Canada lost in court on Friday. Is Canada going to learn?

Canada lost in court on Friday. Is Canada going to learn?

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July 26, 2007

In a court ruling last Friday, a Canadian Federal Court sided with the Ka’agee Tu — saying that the Federal government violated the Ka’agee Tu’s right to “meaningful consultation” when in 2005, it approved an application for Paramount Resources to drill several new oil wells in the Cameron Hills area — Traditional hunting grounds for the Ka’agee Tu, and also a location of their drinking water.

From CBC News – “The court has clearly ruled that Canada can’t make unilateral decisions about major industrial projects on aboriginal lands without, in any way, addressing or dealing with the affected aboriginal communities,” Tim Howard, a lawyer representing the First Nation, told CBC News on Monday.

“It seems that Canada needs to keep learning that lesson, and we hope that they’ll finally take it to heart this time.”

It was a second significant court victory for the Ka’agee Tu in its battle against the Cameron Hills development.

In 2006, the N.W.T. Supreme Court quashed six land and water permits issued to Paramount for drilling in the Cameron Hills, saying the proposed wells should have undergone a preliminary screening before permits were issued. A screening would determine whether a more thorough environmental assessment was needed.

As a result of Friday’s ruling, Calgary-based Paramount’s expansion has been put on hold. The court ordered all parties involved to reopen negotiations and resolve their differences before development can proceed.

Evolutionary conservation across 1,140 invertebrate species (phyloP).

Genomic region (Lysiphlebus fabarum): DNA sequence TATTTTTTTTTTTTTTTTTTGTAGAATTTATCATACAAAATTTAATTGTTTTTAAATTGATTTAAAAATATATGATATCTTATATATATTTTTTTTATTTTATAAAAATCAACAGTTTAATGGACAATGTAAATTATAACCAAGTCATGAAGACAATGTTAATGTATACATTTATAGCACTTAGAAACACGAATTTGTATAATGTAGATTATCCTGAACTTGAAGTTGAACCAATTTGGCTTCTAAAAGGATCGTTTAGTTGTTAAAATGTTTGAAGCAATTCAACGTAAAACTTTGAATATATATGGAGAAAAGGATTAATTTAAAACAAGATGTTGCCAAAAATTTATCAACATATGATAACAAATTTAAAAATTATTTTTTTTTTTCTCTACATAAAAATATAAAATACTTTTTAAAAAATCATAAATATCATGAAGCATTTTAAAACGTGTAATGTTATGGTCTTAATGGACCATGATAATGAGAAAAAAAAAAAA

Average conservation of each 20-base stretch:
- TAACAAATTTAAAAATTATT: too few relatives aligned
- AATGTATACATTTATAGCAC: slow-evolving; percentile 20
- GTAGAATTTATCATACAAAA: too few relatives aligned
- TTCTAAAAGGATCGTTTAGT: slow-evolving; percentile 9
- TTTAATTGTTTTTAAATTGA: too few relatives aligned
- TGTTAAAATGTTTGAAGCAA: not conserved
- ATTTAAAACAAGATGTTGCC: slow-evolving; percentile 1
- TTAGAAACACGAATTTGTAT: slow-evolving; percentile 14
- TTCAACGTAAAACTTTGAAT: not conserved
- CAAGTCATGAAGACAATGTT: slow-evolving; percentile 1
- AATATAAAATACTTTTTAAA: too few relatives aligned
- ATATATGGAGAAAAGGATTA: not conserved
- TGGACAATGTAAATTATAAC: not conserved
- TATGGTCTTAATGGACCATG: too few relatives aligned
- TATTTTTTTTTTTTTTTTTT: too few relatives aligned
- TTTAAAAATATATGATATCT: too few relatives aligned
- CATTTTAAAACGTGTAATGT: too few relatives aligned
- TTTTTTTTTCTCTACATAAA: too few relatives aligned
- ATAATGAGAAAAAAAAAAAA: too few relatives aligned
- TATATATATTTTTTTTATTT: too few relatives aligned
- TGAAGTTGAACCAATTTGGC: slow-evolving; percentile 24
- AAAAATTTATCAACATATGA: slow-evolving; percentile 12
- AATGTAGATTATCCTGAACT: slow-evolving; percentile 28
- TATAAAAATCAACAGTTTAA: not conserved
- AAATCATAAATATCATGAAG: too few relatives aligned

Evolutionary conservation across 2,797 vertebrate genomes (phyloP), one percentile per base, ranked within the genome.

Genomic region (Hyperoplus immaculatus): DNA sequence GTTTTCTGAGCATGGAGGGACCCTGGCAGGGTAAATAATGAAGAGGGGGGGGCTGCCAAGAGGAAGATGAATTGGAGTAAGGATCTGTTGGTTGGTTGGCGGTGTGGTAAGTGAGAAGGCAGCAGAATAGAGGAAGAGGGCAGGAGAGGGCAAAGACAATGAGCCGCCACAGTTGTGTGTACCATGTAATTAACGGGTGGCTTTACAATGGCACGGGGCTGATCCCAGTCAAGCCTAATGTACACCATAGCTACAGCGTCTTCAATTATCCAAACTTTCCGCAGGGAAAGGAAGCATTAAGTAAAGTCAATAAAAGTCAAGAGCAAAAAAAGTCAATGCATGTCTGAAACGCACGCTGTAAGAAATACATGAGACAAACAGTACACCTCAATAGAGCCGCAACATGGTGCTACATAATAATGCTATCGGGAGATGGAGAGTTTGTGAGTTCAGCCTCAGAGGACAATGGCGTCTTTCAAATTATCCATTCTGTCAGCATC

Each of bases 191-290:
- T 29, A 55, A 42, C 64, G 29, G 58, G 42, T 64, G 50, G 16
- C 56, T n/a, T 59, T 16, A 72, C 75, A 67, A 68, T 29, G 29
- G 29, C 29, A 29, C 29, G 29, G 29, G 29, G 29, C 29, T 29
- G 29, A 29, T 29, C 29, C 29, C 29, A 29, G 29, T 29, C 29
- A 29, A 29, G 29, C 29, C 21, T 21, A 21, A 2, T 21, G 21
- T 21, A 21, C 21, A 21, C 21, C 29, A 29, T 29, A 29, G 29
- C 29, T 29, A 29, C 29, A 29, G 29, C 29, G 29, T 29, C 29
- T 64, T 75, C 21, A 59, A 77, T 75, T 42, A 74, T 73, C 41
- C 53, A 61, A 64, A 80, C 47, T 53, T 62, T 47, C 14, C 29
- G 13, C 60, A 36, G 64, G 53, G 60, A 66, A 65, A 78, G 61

The ruling also reinforces the land rights of First Nations, even those without settled land claims, and says they must be involved in development proposals. The Ka’agee Tu is part of the 10-community Dehcho First Nation, which is currently negotiating a land claim settlement with the federal government. {…}

Former Ka’agee Tu chief Allan Landry said the First Nation, and the Dehcho as a whole, is concerned about new development in the region.

“That’s one thing that only [Indian and Northern Affairs Canada] and the developer got to understand, that things are changing. That’s the big, big issue here too,” Landry said.

“Even though we don’t have a land claim, we still have our inherent rights and our treaty rights, and it’s there. It’s not about whether we have land claims or not. So this will have a very, very big impact on the N.W.T.”

Howard said the latest ruling does not set any new precedents, since the law was already settled in earlier cases. He accused the federal government of having a poor track record when it comes to approving developments.

“It doesn’t consult with the communities, it doesn’t comply with its legal duties, and the regrettable result is the communities are forced to take their resources, hire lawyers, [and] go to court in order to force Canada to comply with the law,” he said. (source)

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